"Thought breeds thought; children familiar with great thoughts take as naturally to thinking for themselves as the well-nourished body takes to growing; and we must bear in mind that growth, physical, intellectual, moral, spiritual, is the sole end of education." ~ Charlotte Mason

Wednesday, February 22, 2012

Six Steps of Narration

In our Homeschooling we use a variety of techniques to help an idea or theme 'stick'. I've found this approach to be more reflective of what they have learned or how they have related to the information presented to them. Narration is an important tool in our home. It is in keeping with a Charlotte Mason approach to Homeschooling. If you are interested in reading more about this approach see this web site: http://simplycharlottemason.com/basics/about/ . We use notebooks, story boards, sketch books, book discussion, drama, lapbooks and the like to help the children interact more fully with the information being taught to them. I had gone to a Charlotte Mason Education Meeting and one of the ladies there was so kind to give us each a book mark with the six steps of narration on it. She didn't mind us sharing for others also to benefit from! The list below will refer to a living book text. This simply means a book or text that is not abridged and is being read in it's entirety without alteration.

1. Teacher introduces the new text (new names, places, unfamiliar vocabulary)
2. Student recreation of the old text (last reading); child sets stage from what is already known.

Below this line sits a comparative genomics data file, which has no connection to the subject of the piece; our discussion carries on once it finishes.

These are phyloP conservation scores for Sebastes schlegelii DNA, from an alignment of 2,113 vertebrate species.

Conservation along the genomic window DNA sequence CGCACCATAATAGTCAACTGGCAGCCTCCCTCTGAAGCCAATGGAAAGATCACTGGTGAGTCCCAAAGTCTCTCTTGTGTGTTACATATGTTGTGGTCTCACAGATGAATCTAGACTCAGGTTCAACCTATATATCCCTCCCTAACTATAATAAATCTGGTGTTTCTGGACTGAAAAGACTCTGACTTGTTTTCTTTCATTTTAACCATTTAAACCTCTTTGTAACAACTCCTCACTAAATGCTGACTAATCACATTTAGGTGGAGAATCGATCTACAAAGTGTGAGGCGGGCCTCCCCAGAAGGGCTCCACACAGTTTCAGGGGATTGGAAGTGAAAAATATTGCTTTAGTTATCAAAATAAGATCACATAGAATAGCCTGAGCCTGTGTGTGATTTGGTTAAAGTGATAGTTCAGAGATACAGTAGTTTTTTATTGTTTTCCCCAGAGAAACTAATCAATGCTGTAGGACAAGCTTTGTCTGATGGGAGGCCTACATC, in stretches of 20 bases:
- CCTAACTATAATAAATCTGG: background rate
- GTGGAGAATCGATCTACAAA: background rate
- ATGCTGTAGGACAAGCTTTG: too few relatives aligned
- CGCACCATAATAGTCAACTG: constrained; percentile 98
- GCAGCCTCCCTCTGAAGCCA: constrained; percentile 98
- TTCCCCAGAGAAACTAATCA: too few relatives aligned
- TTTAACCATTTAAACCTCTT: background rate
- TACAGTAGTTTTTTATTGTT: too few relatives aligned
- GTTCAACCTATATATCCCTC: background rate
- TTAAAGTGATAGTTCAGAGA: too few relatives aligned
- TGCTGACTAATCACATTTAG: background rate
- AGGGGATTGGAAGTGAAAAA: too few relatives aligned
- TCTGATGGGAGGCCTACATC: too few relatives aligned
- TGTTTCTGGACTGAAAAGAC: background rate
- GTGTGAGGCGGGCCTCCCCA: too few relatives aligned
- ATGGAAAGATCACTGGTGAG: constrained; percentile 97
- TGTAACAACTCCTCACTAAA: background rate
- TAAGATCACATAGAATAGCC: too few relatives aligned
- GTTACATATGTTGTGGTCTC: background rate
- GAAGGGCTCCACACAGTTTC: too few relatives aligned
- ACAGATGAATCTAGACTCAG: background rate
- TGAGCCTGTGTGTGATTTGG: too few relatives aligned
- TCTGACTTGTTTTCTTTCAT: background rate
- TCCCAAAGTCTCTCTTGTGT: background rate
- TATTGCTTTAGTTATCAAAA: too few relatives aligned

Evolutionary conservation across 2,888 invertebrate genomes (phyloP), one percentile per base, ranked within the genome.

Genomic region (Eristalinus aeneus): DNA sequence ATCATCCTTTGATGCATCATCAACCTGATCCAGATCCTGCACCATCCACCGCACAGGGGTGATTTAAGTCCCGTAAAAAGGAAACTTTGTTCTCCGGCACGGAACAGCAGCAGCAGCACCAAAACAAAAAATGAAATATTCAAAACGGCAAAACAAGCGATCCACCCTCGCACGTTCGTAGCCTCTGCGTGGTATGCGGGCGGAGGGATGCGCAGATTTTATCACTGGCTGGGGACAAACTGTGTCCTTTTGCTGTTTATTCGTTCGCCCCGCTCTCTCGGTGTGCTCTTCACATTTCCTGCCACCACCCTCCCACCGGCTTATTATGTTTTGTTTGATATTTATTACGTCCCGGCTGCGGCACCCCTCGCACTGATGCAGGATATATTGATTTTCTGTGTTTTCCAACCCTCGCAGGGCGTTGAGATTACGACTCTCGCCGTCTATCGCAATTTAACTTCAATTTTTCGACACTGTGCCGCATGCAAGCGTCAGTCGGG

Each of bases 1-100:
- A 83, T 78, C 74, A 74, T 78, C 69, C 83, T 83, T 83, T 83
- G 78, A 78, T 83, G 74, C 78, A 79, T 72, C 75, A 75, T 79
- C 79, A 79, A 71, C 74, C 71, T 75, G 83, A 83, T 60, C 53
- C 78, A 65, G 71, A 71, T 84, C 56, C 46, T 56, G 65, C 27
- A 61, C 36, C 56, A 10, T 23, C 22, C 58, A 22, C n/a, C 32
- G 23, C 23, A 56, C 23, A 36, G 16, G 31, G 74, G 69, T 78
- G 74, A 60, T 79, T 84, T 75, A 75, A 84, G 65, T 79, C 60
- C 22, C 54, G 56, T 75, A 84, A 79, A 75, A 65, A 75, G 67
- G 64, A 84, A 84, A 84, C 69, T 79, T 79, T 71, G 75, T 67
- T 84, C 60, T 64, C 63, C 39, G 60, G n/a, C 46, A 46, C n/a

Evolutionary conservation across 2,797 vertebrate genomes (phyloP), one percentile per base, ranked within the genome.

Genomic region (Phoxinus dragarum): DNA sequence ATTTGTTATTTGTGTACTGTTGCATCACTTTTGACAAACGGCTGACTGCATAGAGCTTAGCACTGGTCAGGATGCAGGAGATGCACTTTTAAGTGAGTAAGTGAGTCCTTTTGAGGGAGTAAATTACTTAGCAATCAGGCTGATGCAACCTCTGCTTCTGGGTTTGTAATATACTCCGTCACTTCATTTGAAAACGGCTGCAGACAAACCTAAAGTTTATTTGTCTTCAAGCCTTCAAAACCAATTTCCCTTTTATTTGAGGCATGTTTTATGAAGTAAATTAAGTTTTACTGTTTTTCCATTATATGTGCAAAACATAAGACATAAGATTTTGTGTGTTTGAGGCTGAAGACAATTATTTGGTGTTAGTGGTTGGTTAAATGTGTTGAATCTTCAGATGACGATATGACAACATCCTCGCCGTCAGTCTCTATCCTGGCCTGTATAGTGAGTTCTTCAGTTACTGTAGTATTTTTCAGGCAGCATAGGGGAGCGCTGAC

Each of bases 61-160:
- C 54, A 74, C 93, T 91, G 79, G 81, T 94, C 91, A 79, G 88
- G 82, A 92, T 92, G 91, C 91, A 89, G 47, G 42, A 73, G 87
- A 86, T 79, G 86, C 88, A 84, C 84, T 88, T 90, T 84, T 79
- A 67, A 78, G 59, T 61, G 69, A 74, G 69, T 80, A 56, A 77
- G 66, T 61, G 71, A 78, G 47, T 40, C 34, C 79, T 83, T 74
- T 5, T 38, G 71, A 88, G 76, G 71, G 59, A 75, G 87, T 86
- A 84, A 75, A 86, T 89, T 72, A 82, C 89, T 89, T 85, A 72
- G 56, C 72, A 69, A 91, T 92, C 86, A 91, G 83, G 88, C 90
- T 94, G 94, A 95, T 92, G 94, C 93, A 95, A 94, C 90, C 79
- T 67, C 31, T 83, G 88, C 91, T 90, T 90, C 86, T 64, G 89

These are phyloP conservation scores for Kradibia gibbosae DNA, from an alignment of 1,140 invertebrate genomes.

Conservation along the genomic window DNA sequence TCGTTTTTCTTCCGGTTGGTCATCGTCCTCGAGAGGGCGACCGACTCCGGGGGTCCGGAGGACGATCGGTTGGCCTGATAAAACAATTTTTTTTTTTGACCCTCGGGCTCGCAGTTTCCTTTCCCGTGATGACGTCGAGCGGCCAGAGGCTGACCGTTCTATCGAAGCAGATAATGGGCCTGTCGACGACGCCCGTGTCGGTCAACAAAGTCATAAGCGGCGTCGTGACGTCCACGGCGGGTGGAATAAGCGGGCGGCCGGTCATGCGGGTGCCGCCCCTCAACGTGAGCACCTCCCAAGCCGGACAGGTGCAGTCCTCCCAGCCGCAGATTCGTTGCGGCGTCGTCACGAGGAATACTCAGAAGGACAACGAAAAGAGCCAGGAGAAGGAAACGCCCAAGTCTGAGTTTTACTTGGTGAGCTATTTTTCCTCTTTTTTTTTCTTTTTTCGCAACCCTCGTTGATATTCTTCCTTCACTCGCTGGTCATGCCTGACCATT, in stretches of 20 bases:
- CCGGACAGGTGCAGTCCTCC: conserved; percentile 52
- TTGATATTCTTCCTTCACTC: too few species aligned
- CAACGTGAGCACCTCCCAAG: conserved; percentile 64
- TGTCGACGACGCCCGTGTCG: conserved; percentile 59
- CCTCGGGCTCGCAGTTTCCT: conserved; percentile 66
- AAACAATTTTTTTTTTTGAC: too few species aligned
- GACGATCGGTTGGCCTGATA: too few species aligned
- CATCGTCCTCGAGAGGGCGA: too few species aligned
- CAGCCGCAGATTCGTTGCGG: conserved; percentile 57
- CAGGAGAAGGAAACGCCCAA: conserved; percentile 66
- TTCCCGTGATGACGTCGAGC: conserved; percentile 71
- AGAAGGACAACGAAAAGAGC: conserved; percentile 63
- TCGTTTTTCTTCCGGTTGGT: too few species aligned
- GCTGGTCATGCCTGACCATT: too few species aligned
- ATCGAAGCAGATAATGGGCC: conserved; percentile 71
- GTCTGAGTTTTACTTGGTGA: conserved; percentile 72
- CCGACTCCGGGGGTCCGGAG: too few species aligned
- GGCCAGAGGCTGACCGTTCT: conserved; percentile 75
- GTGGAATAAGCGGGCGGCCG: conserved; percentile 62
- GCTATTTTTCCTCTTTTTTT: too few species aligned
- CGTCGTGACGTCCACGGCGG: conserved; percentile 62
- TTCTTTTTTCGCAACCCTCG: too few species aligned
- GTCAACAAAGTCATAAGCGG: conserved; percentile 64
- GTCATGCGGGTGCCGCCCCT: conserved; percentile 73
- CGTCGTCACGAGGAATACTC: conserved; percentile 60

3. Reading of the living book text.
4. Narration of the living book text.
5. Grand Conversation (children share their reactions and ask questions. THEIR reaction and THEIR questions...not ours)
6. Closing (point out any major point missed or ask a question to give student(s) something to ponder)

In closing:
Narration can take the form of oral retelling, written retelling, drama, sculpture (with playdough or lego), drawing an episode, recreating a scene (with blocks or playmobil), map work, diagramming a process or idea. This is not an exhaustive list.

My children naturally do this now. My daughter will often come and talk to me about what she is reading or studying. What she likes and dislikes about the literature she read, how the story made her feel, what she thinks about the theme/ideas presented, what characters she connected with, what she found fascinating about the historical event etc. My son will often dramatize what he has taken from some literature read, either with toys or by sketching. I find that taking this type of an approach to learning helps a child to develop critical thinking skills; an essential life skill!

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